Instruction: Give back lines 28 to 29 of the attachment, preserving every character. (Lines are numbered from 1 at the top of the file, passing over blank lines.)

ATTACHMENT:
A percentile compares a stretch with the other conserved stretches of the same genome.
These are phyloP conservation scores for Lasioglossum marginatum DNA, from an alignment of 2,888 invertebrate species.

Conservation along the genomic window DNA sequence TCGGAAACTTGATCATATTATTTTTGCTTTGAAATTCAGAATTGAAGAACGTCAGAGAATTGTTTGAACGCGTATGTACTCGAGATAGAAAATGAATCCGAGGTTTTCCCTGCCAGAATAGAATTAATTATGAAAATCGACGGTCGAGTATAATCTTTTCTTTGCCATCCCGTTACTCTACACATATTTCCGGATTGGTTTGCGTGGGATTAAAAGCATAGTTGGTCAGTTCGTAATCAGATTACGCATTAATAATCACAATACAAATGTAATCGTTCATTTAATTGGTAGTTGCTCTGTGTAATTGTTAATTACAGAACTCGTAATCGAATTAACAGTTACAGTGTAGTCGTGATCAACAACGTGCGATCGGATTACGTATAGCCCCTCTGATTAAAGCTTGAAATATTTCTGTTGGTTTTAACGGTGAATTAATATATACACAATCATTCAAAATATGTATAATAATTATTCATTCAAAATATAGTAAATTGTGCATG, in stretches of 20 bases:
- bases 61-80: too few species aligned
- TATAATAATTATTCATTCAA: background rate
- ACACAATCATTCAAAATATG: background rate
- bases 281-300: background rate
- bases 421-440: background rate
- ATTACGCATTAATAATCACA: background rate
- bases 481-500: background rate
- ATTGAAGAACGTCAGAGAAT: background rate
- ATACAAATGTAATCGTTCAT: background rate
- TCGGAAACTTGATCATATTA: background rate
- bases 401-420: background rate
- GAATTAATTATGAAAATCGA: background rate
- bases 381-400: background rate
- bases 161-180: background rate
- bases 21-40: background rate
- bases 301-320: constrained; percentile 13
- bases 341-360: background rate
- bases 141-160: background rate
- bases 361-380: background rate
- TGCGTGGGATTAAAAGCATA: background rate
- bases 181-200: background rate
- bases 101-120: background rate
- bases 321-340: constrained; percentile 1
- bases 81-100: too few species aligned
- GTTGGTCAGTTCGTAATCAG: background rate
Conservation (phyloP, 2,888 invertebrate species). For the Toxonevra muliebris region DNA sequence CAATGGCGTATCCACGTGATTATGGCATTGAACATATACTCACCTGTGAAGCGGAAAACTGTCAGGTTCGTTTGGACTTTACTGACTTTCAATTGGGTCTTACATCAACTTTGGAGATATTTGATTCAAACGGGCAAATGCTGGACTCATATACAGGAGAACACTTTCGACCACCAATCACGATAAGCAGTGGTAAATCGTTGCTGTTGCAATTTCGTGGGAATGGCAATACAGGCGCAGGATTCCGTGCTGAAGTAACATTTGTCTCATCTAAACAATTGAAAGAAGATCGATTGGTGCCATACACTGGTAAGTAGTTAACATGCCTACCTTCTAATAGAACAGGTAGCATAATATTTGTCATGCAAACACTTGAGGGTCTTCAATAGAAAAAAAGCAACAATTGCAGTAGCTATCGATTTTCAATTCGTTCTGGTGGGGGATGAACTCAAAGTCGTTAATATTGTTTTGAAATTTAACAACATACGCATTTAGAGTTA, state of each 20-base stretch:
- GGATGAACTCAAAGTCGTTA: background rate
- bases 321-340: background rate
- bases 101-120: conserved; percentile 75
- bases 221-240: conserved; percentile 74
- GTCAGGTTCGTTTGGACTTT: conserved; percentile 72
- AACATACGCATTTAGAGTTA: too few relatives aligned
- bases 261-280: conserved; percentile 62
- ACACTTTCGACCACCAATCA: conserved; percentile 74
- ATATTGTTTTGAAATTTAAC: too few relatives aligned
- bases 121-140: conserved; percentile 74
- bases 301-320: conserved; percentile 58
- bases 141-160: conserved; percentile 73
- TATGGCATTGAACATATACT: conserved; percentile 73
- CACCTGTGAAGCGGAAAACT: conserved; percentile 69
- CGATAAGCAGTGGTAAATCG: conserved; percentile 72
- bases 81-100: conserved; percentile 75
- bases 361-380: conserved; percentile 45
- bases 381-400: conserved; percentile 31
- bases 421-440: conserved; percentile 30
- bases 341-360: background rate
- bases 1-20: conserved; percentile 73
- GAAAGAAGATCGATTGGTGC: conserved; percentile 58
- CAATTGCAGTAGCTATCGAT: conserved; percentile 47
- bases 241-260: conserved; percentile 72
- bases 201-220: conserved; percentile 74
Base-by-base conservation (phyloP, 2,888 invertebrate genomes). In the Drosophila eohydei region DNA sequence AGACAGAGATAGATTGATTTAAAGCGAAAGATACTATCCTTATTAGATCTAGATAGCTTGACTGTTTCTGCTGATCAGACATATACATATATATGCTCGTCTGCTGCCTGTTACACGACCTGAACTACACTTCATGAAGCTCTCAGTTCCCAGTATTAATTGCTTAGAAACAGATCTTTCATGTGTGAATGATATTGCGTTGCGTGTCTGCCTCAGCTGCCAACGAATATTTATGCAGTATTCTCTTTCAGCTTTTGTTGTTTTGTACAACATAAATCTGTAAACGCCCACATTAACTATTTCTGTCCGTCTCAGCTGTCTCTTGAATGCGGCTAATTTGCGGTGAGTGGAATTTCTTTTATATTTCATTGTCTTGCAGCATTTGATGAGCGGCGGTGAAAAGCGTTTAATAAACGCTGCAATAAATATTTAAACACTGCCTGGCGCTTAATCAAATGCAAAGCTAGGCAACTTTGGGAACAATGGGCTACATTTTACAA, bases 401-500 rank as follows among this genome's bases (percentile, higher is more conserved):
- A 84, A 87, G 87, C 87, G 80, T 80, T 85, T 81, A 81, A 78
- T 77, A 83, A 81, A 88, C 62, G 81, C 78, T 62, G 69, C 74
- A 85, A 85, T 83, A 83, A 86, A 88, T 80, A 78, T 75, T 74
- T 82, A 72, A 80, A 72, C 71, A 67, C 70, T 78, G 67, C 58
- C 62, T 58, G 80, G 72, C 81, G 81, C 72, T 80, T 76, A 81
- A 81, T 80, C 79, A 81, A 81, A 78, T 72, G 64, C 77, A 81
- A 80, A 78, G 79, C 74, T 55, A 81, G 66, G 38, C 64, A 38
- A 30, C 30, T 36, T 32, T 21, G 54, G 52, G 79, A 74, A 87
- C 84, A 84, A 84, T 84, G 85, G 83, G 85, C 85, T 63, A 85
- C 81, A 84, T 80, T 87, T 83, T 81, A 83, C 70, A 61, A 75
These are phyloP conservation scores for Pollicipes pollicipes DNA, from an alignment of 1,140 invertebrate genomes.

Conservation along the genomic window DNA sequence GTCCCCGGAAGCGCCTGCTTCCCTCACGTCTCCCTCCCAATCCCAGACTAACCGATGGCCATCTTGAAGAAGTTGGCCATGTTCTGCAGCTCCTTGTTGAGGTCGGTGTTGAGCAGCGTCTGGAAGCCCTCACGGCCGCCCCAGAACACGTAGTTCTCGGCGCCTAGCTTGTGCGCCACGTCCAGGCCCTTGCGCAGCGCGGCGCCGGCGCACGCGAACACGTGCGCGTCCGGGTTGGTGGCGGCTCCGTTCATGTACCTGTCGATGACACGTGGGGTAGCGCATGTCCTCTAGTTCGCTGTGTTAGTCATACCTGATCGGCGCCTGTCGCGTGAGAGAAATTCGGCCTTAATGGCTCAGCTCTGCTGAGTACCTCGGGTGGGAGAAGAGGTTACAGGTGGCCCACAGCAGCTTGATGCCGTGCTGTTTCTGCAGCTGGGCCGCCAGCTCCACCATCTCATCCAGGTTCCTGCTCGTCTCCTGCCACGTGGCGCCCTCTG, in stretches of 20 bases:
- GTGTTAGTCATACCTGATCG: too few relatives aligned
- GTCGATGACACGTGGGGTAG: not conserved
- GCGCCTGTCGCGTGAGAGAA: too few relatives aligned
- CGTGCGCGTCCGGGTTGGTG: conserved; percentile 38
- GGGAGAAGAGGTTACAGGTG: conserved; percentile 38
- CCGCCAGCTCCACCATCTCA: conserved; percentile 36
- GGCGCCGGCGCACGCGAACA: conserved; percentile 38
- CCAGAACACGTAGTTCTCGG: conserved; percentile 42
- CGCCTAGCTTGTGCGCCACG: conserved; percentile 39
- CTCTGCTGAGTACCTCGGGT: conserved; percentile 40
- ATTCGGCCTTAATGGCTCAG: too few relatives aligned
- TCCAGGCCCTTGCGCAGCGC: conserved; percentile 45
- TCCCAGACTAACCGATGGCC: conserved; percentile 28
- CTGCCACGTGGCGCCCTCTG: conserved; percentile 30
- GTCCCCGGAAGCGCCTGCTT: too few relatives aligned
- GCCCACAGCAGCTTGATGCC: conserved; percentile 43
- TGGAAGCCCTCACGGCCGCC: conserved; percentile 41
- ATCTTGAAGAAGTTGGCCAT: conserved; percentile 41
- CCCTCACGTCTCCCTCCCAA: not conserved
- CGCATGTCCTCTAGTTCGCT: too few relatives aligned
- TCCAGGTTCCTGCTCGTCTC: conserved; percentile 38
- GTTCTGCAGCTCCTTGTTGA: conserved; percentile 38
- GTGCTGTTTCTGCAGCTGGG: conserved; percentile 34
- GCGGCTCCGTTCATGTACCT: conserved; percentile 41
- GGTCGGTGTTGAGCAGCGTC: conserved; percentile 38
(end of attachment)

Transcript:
- GTTGGTCAGTTCGTAATCAG: background rate
Conservation (phyloP, 2,888 invertebrate species). For the Toxonevra muliebris region DNA sequence CAATGGCGTATCCACGTGATTATGGCATTGAACATATACTCACCTGTGAAGCGGAAAACTGTCAGGTTCGTTTGGACTTTACTGACTTTCAATTGGGTCTTACATCAACTTTGGAGATATTTGATTCAAACGGGCAAATGCTGGACTCATATACAGGAGAACACTTTCGACCACCAATCACGATAAGCAGTGGTAAATCGTTGCTGTTGCAATTTCGTGGGAATGGCAATACAGGCGCAGGATTCCGTGCTGAAGTAACATTTGTCTCATCTAAACAATTGAAAGAAGATCGATTGGTGCCATACACTGGTAAGTAGTTAACATGCCTACCTTCTAATAGAACAGGTAGCATAATATTTGTCATGCAAACACTTGAGGGTCTTCAATAGAAAAAAAGCAACAATTGCAGTAGCTATCGATTTTCAATTCGTTCTGGTGGGGGATGAACTCAAAGTCGTTAATATTGTTTTGAAATTTAACAACATACGCATTTAGAGTTA, state of each 20-base stretch: